Tumwater City Council approved to name a new neighborhood park at The Preserve as “Kindred Park” on Tuesday, April 4, in a 4-3 split decision.
Parks and Recreation Director Chuck Denney explained to the city council that the proposed name of the park was recommended by the Parks and Recreation Commission (PARC).
The name refers to pioneers David and Talitha Kindred. According to Denney, the Kindred family financed the wagon train that came from Missouri to Tumwater during the 1840s and also helped in the construction of the gristmill in Tumwater Falls.
A list of suggestions made by residents and reviewed by PARC states that “kindred” could also allude to kindred friendships that may foster within the new park.
Before the name was approved, there was a rejected motion by Councilmember Joan Cathey to postpone the decision of naming the park and return the issue to PARC with the council’s own recommendations. Cathey said that the proposed name did not represent the neighborhood and that not many people know about the Kindred family.
“Geographically, where is? It's on the prairie,” Cathey said. “We've been talking about what we want to do in terms of caring for the prairie, and out of the blue, we put up a name that probably six people in Tumwater know.”
Cathey recalled that other suggestions made by the public were “Preservation Park” and other similar names relating to preservation.
Councilmember Leatta Dahlhoff disagreed with Cathey, saying that naming the park after the Kindred family could be a learning opportunity, especially with the help of educational signages. Dahlhoff noted that not a lot of people knew about Eva G. Hewitt before the Tumwater Post Office was named in honor of her last year.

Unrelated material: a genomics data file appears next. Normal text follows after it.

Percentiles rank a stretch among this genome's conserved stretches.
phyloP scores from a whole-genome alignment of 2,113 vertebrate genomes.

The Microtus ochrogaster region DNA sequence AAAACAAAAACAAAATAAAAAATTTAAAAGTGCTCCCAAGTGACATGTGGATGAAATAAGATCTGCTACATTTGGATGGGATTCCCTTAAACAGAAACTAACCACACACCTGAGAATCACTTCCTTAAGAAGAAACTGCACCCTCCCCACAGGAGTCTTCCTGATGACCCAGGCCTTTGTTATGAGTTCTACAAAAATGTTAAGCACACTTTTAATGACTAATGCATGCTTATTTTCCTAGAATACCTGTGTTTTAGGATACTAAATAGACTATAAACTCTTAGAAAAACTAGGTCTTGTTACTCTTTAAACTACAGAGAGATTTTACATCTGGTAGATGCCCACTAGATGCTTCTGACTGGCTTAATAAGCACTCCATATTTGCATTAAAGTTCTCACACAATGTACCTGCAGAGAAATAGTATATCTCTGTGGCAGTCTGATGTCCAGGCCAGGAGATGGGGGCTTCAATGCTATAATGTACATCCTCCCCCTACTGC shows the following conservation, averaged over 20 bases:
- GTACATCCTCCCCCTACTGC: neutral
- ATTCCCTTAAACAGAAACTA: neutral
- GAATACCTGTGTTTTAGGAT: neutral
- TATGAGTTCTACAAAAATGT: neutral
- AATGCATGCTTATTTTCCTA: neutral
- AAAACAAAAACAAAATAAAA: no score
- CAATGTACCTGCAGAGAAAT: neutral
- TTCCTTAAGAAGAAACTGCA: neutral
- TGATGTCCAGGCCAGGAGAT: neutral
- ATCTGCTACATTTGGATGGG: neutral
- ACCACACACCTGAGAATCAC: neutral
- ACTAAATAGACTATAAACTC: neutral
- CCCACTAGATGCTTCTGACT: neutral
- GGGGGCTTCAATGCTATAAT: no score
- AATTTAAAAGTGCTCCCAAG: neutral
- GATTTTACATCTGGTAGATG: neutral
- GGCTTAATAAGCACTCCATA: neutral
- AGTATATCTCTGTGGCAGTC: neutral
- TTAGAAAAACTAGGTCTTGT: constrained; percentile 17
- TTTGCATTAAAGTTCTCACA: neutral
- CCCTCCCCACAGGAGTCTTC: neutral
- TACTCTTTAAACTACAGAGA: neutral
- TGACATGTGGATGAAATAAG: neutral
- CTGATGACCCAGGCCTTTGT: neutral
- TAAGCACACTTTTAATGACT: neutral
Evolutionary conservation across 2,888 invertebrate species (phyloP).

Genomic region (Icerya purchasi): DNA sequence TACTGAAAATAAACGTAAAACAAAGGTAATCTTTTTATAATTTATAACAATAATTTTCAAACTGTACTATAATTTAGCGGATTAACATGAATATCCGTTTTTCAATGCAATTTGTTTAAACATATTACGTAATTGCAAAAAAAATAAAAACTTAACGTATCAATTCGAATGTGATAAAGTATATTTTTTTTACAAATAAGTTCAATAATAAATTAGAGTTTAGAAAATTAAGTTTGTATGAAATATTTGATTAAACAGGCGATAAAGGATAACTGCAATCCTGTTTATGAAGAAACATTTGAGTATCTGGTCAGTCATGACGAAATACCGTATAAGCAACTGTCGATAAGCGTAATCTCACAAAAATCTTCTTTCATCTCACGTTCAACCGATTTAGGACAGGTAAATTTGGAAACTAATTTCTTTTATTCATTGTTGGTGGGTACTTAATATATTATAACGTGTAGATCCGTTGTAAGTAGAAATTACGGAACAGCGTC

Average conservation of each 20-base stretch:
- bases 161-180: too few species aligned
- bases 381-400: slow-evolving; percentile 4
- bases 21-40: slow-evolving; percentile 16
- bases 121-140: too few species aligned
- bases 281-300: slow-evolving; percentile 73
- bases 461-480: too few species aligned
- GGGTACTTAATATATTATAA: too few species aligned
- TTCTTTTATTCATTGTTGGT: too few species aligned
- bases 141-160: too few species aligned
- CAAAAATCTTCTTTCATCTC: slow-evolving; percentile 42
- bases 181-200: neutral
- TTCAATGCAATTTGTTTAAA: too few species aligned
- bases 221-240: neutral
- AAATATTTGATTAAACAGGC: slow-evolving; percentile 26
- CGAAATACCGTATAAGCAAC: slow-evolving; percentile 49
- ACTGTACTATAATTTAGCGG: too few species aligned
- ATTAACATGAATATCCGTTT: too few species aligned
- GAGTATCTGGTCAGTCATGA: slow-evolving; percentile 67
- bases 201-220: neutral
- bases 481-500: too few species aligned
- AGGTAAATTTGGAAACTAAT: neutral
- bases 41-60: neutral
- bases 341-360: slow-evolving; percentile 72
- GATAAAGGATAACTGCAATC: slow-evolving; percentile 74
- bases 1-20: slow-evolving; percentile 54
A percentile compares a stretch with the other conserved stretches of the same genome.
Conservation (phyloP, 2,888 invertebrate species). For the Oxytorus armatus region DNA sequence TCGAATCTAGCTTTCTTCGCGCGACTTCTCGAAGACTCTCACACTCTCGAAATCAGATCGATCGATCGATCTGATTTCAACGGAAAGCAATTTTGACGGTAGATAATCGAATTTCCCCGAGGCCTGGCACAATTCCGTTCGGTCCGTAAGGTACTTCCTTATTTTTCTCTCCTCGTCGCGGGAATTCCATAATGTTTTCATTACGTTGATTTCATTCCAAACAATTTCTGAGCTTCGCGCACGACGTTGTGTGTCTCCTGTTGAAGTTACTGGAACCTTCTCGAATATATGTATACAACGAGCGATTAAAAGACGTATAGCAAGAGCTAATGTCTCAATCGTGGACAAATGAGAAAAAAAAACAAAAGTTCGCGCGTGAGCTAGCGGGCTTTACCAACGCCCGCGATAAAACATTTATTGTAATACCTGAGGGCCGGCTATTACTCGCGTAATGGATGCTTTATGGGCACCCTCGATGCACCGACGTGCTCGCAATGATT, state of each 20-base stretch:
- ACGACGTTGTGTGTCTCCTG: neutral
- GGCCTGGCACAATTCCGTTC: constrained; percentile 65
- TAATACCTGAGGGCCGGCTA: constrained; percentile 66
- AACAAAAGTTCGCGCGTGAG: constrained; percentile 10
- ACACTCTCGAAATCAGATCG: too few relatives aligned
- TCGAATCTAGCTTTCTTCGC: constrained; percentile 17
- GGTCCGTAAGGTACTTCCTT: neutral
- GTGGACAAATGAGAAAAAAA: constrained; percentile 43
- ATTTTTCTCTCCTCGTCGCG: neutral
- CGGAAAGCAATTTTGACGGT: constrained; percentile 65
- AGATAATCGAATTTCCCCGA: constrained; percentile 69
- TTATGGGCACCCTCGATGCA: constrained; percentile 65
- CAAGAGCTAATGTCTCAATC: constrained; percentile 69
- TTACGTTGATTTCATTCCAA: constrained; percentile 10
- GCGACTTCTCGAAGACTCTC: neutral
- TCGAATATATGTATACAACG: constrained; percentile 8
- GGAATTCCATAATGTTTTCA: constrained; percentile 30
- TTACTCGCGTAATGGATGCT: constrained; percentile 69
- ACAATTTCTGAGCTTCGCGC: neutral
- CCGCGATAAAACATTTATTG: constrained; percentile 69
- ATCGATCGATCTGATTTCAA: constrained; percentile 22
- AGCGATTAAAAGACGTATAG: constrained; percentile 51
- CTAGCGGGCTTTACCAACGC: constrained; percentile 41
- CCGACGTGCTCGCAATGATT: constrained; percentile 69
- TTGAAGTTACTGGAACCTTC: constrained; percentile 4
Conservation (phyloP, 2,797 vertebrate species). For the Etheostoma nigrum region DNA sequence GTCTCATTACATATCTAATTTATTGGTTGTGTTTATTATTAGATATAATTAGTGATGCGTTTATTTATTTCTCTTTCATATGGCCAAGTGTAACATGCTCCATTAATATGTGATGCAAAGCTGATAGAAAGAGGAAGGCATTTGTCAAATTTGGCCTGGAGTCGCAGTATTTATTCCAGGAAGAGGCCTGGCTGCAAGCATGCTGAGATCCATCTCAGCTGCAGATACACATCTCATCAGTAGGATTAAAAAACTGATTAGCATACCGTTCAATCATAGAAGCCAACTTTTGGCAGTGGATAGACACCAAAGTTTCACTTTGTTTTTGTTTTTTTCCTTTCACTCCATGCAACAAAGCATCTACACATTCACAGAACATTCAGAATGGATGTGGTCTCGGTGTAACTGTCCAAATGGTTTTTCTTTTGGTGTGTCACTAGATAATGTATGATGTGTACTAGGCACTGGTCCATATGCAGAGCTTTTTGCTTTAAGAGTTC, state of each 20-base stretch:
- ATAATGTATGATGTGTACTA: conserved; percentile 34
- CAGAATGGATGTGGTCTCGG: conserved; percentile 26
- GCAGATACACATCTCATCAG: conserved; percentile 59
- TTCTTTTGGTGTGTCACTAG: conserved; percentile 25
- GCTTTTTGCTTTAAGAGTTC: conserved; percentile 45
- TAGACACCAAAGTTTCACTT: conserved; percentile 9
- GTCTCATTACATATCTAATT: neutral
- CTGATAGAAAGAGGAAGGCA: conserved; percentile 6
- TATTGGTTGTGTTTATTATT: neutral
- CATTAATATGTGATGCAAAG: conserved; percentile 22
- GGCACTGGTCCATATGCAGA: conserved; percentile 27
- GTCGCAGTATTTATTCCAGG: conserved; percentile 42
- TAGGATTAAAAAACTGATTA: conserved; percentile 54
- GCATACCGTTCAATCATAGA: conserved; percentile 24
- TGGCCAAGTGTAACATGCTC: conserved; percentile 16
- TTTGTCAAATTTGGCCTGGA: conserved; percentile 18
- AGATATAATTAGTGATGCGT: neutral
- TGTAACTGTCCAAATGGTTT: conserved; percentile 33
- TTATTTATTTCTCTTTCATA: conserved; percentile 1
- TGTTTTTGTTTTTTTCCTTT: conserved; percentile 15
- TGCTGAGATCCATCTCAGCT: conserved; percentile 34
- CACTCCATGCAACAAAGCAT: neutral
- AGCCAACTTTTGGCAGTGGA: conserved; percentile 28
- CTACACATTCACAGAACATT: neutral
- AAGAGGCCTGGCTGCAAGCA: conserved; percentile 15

Councilmember Eileen Swarthout expressed that naming a park after a pioneer family was appropriate. Councilmember Michael Althauser said he deferred to PARC’s recommendation, especially since he found no reason to disqualify the name “Kindred Park” from a policy standpoint.
Councilmember Peter Agabi also voted in favor of the proposed name.
Councilmembers Charlie Schneider and Angela Jefferson opposed the proposed name, wanting to name the park in honor of indigenous people instead.
Dahlhoff expressed caution about this idea, believing it would be performative and that they would have to consult the tribes if they wanted to do this.
“If we're going to have that conversation and that's the direction we want to go, that's going to take some time and there will be no name for this park,” Dahlhoff said.
During the start of the discussion, Denney had said that they anticipate completing the park by May 1.
Schneider responded to Dahlhoff’s concern by saying that he found no issue consulting with the tribes and taking more time to decide on the name of the park to ensure that they do the process correctly.
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